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By Mike Hazlip—
No one knows when he was born, but James Horton died Sept. 4, 1862, and was the first burial on the property that would later become Auburn Boulevard and the Sylvan Cemetery.
The few records available for Horton indicate he came to California from Tennessee in 1860, presumably looking for gold. Too late to cash in on the Gold Rush, he worked as a ranch hand at the Cross Ranch, a large property owned by John and Sarah Cross, who settled in the area in 1859.
It is likely Horton was still a young man in his prime, when he contracted an eye infection that left him blind and he subsequently took his own life by swallowing poison.
He was buried under a giant oak tree according to his wishes, but as fate would have it, a wind storm felled the tree in 1938. A short time later, Horton was once again disturbed when plans for Auburn Boulevard forced his remains to be relocated to his present-day, and hopefully final, resting place at Sylvan Cemetery.
Horton’s is just one of many stories Jim Monteton meticulously searches out and details in his authored book The Sylvan Cemetery, A Living History. The project spanned a few years of research to compile, and tells the history of many of the people buried at the cemetery.
“This was not a cemetery then,” Monteton told The Sentinel in a recent interview, reflecting on the time period when Horton died. “This was part of the John Cross Ranch, and the Daniel Lewis Ranch where they came together. So when this guy died, he wanted to be buried here because he worked on the ranch.”
Monteton said he often wonders about the stories from some of the families laid to rest at the cemetery, particularly in the old section where dates in the 1800s are common on headstones.
There is one plot where a husband and wife are laid to rest together. The wife has what Monteton describes as a beautiful headstone, while the husband has none. Another grave is marked with a stone quarried from Rocklin with a hitching ring for horses embedded on top.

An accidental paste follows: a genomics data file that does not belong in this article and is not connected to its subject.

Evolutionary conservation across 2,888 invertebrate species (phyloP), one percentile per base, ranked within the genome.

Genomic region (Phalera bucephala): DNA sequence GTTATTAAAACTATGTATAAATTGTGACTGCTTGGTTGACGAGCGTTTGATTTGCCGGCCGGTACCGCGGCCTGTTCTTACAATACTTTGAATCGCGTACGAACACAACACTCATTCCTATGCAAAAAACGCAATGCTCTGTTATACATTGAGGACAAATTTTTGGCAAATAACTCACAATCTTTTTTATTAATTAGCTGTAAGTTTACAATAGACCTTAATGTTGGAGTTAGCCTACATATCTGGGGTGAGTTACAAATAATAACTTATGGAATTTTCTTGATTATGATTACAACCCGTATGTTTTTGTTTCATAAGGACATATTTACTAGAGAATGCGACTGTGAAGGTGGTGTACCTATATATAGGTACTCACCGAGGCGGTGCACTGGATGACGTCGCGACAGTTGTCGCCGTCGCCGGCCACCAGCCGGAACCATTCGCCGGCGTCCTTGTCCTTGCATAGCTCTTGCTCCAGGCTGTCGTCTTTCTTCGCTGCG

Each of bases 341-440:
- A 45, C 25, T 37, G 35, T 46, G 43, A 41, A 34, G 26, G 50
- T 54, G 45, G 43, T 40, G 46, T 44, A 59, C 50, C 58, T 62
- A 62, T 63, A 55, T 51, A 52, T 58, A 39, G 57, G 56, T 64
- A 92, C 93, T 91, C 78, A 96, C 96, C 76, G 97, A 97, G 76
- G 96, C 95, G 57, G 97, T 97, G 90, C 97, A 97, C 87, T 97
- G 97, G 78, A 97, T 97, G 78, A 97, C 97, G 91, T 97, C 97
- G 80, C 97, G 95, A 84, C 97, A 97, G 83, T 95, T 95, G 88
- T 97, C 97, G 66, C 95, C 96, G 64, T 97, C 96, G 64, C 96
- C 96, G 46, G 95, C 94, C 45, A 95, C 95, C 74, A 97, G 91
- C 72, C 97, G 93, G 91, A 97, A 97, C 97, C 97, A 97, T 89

One grave is marked with what appears to be a hap-hazard concrete slab, and letters from a hardware store appear to have been embedded when the concrete was still wet. It marks the grave of a six-month-old who died in 1930, the beginning of the Great Depression.
“It’s interesting stories when you look at them,” Monteton says. “Some of them have writing on them that’s kind of like a puzzle to try to figure out what it means.”
Many of the family plots at Sylvan Cemetery have names locals will recognize from streets and parks in the city such as Van Maren, Rusch, and Lauppe.
The cemetery is also the final resting place to over 1,400 veterans, Monteton says. There are several graves dating back to the Civil War, and Monteton is working to restore some markers that have been damaged in the century since the North fought the South.
While known for its annual Veterans Day and Memorial Day ceremonies, the cemetery declines to hold Halloween events out of respect for the families of those who are buried there. Monteton said most families prefer a quiet place to reflect rather than the party atmosphere that a Halloween event might bring.
“There used to be a young woman, I don’t know who she was, but she used to come here all the time,” Monteton said. “She would just sit, she would find one of these little benches that are out there and she would just go out there and sit. Her family is buried here and she would just sit and stare into the cemetery.”
He said it is not unusual to find a half-bottle of whiskey, or two beers left at grave sites. One person leaves birthday presents each year.
While Monteton doesn’t have any true ghost stories to tell, there was one incident he can’t explain.
Jim Van Maren was an early land owner in Citrus Heights, and the Van Maren family plot is marked with a tall monolith. Van Maren spent considerable money and effort to move the Sylvan Schoolhouse out of the path of development in an effort to preserve the historic building. The effort became a contentious issue with the Van Maren family as Jim refused to sell the last plot of land where the schoolhouse stands. After his death, the Van Maren’s eventually sold the land, and the schoolhouse is now a veteran’s hall.
“We were out there walking one day, I looked up at the stone monument above the family plot, and the top was moved,” Monteton said, noting that crews had to use heavy equipment to lift the stone top, sand the base, and re-position it on the monument. “This thing weights a couple hundred pounds, there’s no way someone could just push it and move it over. I told everybody, ‘That’s Jim. He’s pissed that they sold his building.’ “
Editor’s note: Those interested in obtaining a copy of Monteton’s book, “Sylvan Cemetery: A living history,” can purchase it online through Amazon. The Sentinel is also offering free copies of the book to new subscribers, who sign up for a supporter-level subscription.
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